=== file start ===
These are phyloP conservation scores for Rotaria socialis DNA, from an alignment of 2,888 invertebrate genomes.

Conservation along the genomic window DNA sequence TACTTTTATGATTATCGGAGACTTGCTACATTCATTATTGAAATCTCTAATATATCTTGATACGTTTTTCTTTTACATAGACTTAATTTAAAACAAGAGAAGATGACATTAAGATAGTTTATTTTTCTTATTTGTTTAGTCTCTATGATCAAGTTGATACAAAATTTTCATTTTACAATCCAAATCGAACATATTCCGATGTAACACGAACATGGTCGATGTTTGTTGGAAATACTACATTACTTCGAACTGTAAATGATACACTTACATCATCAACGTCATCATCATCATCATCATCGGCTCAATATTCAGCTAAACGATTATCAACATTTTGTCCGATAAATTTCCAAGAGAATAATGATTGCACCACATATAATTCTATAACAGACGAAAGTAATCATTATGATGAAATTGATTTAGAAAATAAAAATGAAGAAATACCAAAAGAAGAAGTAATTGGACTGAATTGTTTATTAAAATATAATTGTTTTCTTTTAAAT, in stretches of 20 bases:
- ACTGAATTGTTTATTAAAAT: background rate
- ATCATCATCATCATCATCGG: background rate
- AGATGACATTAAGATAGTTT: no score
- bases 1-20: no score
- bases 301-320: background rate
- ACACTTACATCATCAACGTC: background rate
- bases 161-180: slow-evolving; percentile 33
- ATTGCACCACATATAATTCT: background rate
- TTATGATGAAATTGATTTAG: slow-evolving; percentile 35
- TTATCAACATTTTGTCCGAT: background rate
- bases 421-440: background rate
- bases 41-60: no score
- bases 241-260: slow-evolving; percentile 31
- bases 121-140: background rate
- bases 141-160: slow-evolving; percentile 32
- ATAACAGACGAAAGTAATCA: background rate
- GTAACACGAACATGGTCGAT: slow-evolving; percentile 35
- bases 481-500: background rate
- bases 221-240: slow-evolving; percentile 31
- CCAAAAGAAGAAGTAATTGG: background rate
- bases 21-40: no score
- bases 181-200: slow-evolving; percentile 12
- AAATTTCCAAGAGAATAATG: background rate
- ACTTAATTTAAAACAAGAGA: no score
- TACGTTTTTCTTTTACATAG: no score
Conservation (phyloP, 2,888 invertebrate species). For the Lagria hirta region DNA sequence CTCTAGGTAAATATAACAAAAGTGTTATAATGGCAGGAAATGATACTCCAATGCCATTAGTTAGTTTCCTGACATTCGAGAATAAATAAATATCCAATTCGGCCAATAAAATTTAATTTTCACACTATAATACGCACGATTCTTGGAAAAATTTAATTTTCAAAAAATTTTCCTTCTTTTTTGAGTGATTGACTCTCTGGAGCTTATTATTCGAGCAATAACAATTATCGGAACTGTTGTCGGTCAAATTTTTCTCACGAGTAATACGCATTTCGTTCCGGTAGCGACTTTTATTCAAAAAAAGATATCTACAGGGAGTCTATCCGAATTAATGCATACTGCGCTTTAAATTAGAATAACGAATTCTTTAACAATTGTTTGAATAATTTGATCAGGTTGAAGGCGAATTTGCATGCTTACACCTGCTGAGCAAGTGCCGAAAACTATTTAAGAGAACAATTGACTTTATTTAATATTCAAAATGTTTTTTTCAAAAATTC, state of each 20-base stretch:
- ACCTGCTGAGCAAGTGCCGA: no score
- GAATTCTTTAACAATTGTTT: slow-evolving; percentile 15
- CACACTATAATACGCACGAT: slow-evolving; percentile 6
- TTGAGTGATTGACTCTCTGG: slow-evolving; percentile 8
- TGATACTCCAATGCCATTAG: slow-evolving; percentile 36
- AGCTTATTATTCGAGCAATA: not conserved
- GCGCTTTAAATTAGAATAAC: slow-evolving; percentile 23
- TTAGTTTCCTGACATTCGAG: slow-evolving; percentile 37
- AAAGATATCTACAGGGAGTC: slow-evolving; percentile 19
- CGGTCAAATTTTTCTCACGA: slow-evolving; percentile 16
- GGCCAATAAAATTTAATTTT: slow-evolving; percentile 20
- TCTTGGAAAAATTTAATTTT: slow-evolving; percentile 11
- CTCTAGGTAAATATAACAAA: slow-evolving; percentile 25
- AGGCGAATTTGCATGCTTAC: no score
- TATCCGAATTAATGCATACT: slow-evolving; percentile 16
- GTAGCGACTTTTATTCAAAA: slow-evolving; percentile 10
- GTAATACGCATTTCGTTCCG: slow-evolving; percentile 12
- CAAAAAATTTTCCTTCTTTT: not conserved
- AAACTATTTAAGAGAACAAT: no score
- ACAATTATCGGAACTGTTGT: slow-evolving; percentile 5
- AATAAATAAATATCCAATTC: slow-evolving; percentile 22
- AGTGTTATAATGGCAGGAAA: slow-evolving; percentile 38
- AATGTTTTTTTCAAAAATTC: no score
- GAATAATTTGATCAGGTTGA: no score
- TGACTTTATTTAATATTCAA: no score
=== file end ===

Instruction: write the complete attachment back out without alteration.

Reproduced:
These are phyloP conservation scores for Rotaria socialis DNA, from an alignment of 2,888 invertebrate genomes.

Conservation along the genomic window DNA sequence TACTTTTATGATTATCGGAGACTTGCTACATTCATTATTGAAATCTCTAATATATCTTGATACGTTTTTCTTTTACATAGACTTAATTTAAAACAAGAGAAGATGACATTAAGATAGTTTATTTTTCTTATTTGTTTAGTCTCTATGATCAAGTTGATACAAAATTTTCATTTTACAATCCAAATCGAACATATTCCGATGTAACACGAACATGGTCGATGTTTGTTGGAAATACTACATTACTTCGAACTGTAAATGATACACTTACATCATCAACGTCATCATCATCATCATCATCGGCTCAATATTCAGCTAAACGATTATCAACATTTTGTCCGATAAATTTCCAAGAGAATAATGATTGCACCACATATAATTCTATAACAGACGAAAGTAATCATTATGATGAAATTGATTTAGAAAATAAAAATGAAGAAATACCAAAAGAAGAAGTAATTGGACTGAATTGTTTATTAAAATATAATTGTTTTCTTTTAAAT, in stretches of 20 bases:
- ACTGAATTGTTTATTAAAAT: background rate
- ATCATCATCATCATCATCGG: background rate
- AGATGACATTAAGATAGTTT: no score
- bases 1-20: no score
- bases 301-320: background rate
- ACACTTACATCATCAACGTC: background rate
- bases 161-180: slow-evolving; percentile 33
- ATTGCACCACATATAATTCT: background rate
- TTATGATGAAATTGATTTAG: slow-evolving; percentile 35
- TTATCAACATTTTGTCCGAT: background rate
- bases 421-440: background rate
- bases 41-60: no score
- bases 241-260: slow-evolving; percentile 31
- bases 121-140: background rate
- bases 141-160: slow-evolving; percentile 32
- ATAACAGACGAAAGTAATCA: background rate
- GTAACACGAACATGGTCGAT: slow-evolving; percentile 35
- bases 481-500: background rate
- bases 221-240: slow-evolving; percentile 31
- CCAAAAGAAGAAGTAATTGG: background rate
- bases 21-40: no score
- bases 181-200: slow-evolving; percentile 12
- AAATTTCCAAGAGAATAATG: background rate
- ACTTAATTTAAAACAAGAGA: no score
- TACGTTTTTCTTTTACATAG: no score
Conservation (phyloP, 2,888 invertebrate species). For the Lagria hirta region DNA sequence CTCTAGGTAAATATAACAAAAGTGTTATAATGGCAGGAAATGATACTCCAATGCCATTAGTTAGTTTCCTGACATTCGAGAATAAATAAATATCCAATTCGGCCAATAAAATTTAATTTTCACACTATAATACGCACGATTCTTGGAAAAATTTAATTTTCAAAAAATTTTCCTTCTTTTTTGAGTGATTGACTCTCTGGAGCTTATTATTCGAGCAATAACAATTATCGGAACTGTTGTCGGTCAAATTTTTCTCACGAGTAATACGCATTTCGTTCCGGTAGCGACTTTTATTCAAAAAAAGATATCTACAGGGAGTCTATCCGAATTAATGCATACTGCGCTTTAAATTAGAATAACGAATTCTTTAACAATTGTTTGAATAATTTGATCAGGTTGAAGGCGAATTTGCATGCTTACACCTGCTGAGCAAGTGCCGAAAACTATTTAAGAGAACAATTGACTTTATTTAATATTCAAAATGTTTTTTTCAAAAATTC, state of each 20-base stretch:
- ACCTGCTGAGCAAGTGCCGA: no score
- GAATTCTTTAACAATTGTTT: slow-evolving; percentile 15
- CACACTATAATACGCACGAT: slow-evolving; percentile 6
- TTGAGTGATTGACTCTCTGG: slow-evolving; percentile 8
- TGATACTCCAATGCCATTAG: slow-evolving; percentile 36
- AGCTTATTATTCGAGCAATA: not conserved
- GCGCTTTAAATTAGAATAAC: slow-evolving; percentile 23
- TTAGTTTCCTGACATTCGAG: slow-evolving; percentile 37
- AAAGATATCTACAGGGAGTC: slow-evolving; percentile 19
- CGGTCAAATTTTTCTCACGA: slow-evolving; percentile 16
- GGCCAATAAAATTTAATTTT: slow-evolving; percentile 20
- TCTTGGAAAAATTTAATTTT: slow-evolving; percentile 11
- CTCTAGGTAAATATAACAAA: slow-evolving; percentile 25
- AGGCGAATTTGCATGCTTAC: no score
- TATCCGAATTAATGCATACT: slow-evolving; percentile 16
- GTAGCGACTTTTATTCAAAA: slow-evolving; percentile 10
- GTAATACGCATTTCGTTCCG: slow-evolving; percentile 12
- CAAAAAATTTTCCTTCTTTT: not conserved
- AAACTATTTAAGAGAACAAT: no score
- ACAATTATCGGAACTGTTGT: slow-evolving; percentile 5
- AATAAATAAATATCCAATTC: slow-evolving; percentile 22
- AGTGTTATAATGGCAGGAAA: slow-evolving; percentile 38
- AATGTTTTTTTCAAAAATTC: no score
- GAATAATTTGATCAGGTTGA: no score
- TGACTTTATTTAATATTCAA: no score